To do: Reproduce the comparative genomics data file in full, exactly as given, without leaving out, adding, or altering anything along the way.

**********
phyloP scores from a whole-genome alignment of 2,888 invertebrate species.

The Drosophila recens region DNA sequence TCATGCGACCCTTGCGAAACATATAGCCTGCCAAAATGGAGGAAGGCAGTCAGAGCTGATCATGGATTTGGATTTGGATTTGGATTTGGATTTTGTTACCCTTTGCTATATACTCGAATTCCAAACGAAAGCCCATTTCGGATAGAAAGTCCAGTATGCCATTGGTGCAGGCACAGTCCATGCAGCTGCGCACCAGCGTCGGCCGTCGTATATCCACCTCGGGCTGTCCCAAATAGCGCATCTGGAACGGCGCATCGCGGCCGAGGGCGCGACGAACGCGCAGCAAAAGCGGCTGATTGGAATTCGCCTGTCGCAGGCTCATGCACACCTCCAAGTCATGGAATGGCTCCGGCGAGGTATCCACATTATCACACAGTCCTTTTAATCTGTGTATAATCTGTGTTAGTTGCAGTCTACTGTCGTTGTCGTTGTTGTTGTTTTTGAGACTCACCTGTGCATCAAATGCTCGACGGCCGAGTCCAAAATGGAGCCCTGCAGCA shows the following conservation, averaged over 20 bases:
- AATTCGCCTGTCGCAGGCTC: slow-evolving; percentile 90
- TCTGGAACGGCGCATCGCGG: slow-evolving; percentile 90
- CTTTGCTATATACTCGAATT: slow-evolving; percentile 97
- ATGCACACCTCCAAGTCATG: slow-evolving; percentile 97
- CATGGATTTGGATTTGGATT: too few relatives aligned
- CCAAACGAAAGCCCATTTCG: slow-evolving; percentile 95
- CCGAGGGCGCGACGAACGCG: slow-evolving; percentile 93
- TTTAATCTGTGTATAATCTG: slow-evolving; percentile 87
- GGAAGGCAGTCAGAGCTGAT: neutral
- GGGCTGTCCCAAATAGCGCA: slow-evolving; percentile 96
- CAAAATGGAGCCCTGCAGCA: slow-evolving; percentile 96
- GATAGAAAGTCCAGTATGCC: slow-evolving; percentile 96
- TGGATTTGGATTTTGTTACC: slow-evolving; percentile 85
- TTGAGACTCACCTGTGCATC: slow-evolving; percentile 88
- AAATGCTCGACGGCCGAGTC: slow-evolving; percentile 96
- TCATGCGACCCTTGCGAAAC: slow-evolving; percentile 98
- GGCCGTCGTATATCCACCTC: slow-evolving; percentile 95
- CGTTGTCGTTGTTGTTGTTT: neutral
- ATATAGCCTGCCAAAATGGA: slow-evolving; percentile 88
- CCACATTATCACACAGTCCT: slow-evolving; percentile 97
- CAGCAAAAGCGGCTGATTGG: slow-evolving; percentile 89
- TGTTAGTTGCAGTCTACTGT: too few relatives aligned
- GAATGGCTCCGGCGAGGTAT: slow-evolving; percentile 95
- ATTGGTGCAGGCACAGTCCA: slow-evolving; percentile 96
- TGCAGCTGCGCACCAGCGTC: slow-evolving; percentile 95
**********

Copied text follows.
phyloP scores from a whole-genome alignment of 2,888 invertebrate species.

The Drosophila recens region DNA sequence TCATGCGACCCTTGCGAAACATATAGCCTGCCAAAATGGAGGAAGGCAGTCAGAGCTGATCATGGATTTGGATTTGGATTTGGATTTGGATTTTGTTACCCTTTGCTATATACTCGAATTCCAAACGAAAGCCCATTTCGGATAGAAAGTCCAGTATGCCATTGGTGCAGGCACAGTCCATGCAGCTGCGCACCAGCGTCGGCCGTCGTATATCCACCTCGGGCTGTCCCAAATAGCGCATCTGGAACGGCGCATCGCGGCCGAGGGCGCGACGAACGCGCAGCAAAAGCGGCTGATTGGAATTCGCCTGTCGCAGGCTCATGCACACCTCCAAGTCATGGAATGGCTCCGGCGAGGTATCCACATTATCACACAGTCCTTTTAATCTGTGTATAATCTGTGTTAGTTGCAGTCTACTGTCGTTGTCGTTGTTGTTGTTTTTGAGACTCACCTGTGCATCAAATGCTCGACGGCCGAGTCCAAAATGGAGCCCTGCAGCA shows the following conservation, averaged over 20 bases:
- AATTCGCCTGTCGCAGGCTC: slow-evolving; percentile 90
- TCTGGAACGGCGCATCGCGG: slow-evolving; percentile 90
- CTTTGCTATATACTCGAATT: slow-evolving; percentile 97
- ATGCACACCTCCAAGTCATG: slow-evolving; percentile 97
- CATGGATTTGGATTTGGATT: too few relatives aligned
- CCAAACGAAAGCCCATTTCG: slow-evolving; percentile 95
- CCGAGGGCGCGACGAACGCG: slow-evolving; percentile 93
- TTTAATCTGTGTATAATCTG: slow-evolving; percentile 87
- GGAAGGCAGTCAGAGCTGAT: neutral
- GGGCTGTCCCAAATAGCGCA: slow-evolving; percentile 96
- CAAAATGGAGCCCTGCAGCA: slow-evolving; percentile 96
- GATAGAAAGTCCAGTATGCC: slow-evolving; percentile 96
- TGGATTTGGATTTTGTTACC: slow-evolving; percentile 85
- TTGAGACTCACCTGTGCATC: slow-evolving; percentile 88
- AAATGCTCGACGGCCGAGTC: slow-evolving; percentile 96
- TCATGCGACCCTTGCGAAAC: slow-evolving; percentile 98
- GGCCGTCGTATATCCACCTC: slow-evolving; percentile 95
- CGTTGTCGTTGTTGTTGTTT: neutral
- ATATAGCCTGCCAAAATGGA: slow-evolving; percentile 88
- CCACATTATCACACAGTCCT: slow-evolving; percentile 97
- CAGCAAAAGCGGCTGATTGG: slow-evolving; percentile 89
- TGTTAGTTGCAGTCTACTGT: too few relatives aligned
- GAATGGCTCCGGCGAGGTAT: slow-evolving; percentile 95
- ATTGGTGCAGGCACAGTCCA: slow-evolving; percentile 96
- TGCAGCTGCGCACCAGCGTC: slow-evolving; percentile 95